Institutional investment advisors forecast a continued emphasis on diversification - including into mutual funds - and an increasing interest in non-traditional asset classes for the upcoming year.
"The diversification theme continues to make sense. For those investors that are not as far along in their understanding of some of the newer types of asset classes, such as absolute-return funds and real estate, the evolution will continue and those non-traditional assets will continue to draw interest," Angeles Investment Advisors Principal Michael Rosen said.
Putnam Investments head of Institutional Management John Brown has also seen an increased allocation to alternative assets, but stressed that these types of investments still make up a very small percentage of total pension plans.
"On the margins, there is an increased interest in things like hedge funds, leveraged buy-out funds and real estate, but these still make up less than 10% of total pension plan assets," he said.
Rocaton Investment Advisors Partner Joe Nankof said that investors are likely to continue to look for ways to diversify their portfolios that will better equip them to weather possible downturns in the U.S. market. This could include inflation-linked bonds, emerging-market bonds and equities, and high-yield bonds, he said. Rosen added that diversification is not only about risk-management - it also enhances returns.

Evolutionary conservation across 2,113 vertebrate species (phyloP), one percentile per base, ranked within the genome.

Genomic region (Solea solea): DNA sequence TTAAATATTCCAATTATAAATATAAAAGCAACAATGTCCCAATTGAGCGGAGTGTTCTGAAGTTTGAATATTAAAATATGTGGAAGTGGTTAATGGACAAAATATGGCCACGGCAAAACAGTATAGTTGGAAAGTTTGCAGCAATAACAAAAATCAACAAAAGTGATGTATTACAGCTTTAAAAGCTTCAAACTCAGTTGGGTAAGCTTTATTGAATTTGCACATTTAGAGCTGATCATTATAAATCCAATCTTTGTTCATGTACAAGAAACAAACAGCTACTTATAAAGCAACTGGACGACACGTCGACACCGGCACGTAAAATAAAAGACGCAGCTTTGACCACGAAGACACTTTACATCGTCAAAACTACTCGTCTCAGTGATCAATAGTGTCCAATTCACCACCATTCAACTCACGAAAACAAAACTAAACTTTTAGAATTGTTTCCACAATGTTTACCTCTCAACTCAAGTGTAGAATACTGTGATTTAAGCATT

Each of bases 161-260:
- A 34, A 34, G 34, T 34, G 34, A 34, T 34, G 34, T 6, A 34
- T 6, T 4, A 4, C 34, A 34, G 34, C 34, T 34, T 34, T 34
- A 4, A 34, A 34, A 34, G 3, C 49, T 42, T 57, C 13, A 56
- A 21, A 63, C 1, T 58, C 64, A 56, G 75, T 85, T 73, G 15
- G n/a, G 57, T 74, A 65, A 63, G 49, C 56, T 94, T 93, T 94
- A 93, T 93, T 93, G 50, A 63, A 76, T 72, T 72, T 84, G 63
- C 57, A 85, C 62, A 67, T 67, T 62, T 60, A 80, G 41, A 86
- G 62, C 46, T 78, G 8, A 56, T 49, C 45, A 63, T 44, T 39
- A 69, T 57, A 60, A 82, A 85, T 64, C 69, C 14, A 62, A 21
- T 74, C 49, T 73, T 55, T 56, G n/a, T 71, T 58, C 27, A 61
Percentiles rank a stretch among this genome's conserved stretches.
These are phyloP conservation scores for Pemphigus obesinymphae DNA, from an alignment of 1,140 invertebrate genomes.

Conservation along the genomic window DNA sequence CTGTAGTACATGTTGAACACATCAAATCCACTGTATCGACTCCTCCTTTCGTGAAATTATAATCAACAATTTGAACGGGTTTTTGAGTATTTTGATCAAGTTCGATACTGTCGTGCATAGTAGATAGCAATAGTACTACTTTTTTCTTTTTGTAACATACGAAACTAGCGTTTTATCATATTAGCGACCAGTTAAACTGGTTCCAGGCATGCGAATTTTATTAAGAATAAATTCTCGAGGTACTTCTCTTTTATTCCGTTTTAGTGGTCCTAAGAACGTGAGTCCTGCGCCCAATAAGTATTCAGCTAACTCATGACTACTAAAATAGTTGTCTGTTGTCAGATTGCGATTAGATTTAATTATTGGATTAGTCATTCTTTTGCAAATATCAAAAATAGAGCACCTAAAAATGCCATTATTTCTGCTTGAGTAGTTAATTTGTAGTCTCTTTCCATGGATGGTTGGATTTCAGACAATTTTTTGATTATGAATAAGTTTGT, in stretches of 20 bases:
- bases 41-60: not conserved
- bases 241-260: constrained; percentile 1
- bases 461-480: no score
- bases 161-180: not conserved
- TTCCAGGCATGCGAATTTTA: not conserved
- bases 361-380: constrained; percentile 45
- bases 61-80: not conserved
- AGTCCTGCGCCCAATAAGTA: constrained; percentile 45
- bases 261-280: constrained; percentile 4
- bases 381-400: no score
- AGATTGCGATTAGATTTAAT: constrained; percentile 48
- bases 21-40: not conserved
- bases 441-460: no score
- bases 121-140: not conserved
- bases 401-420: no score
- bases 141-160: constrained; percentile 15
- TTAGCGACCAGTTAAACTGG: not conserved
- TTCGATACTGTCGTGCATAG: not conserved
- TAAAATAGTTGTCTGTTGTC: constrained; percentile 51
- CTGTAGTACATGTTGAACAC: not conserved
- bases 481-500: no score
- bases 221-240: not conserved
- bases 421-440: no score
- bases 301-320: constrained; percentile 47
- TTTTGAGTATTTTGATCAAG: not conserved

"In past years, investors were relying too heavily on equities, and the reason to diversify was primarily risk reduction. Now, the risk for investors is less one of portfolios dropping by 50% and more about watching paint dry," he said.
With equity valuations still relatively high by historical standards, the nominal returns are not very inspiring, Rosen said, and it is hard to reach an investment objective when looking exclusively at stocks and bonds. However, he does not anticipate broad changes in asset allocation anytime soon.
"Overall, I don't see the upcoming year as being radically different from past months. Investors are still absorbing the lessons from the past two years about diversification and rebalancing," Rosen said. Brown agreed, saying the commitment to traditional asset classes is not about to fall by the wayside, and that there is a lot of cash flowing back into equities at the moment.
"What a lot of the big plans are doing right now, and will continue to do for the next six months, is rebalance back to their strategic policy mix, and a lot of these plans are overweight in fixed income, and are looking to get back into equity," he said.
Additionally, underfunded pension plans are getting funding, and the funding is going into equities, Brown said. Overall, he predicts a shift between 2% and 5% toward equities in policy mixes, which he called "significant," if not quite dramatic.
Nankof noted that much of the rebalancing needed to maintain the optimum mix has already been accomplished through the market. "There will be some rebalancing back into equities, but we have seen a pretty nice rally in 2003, which helped a lot of the funds rebalance through market appreciation," he said.
None of the advisors polled expected the recent run on growth companies to have a significant impact on pension fund allocation strategies.
"Up until about six months ago, value had strongly outperformed growth; and prior to that, it was the other way around. One of the lessons we've learned is the importance of a disciplined rebalancing program, meaning that when one is doing really well, we take some off the table and give it to the other," Rosen said.
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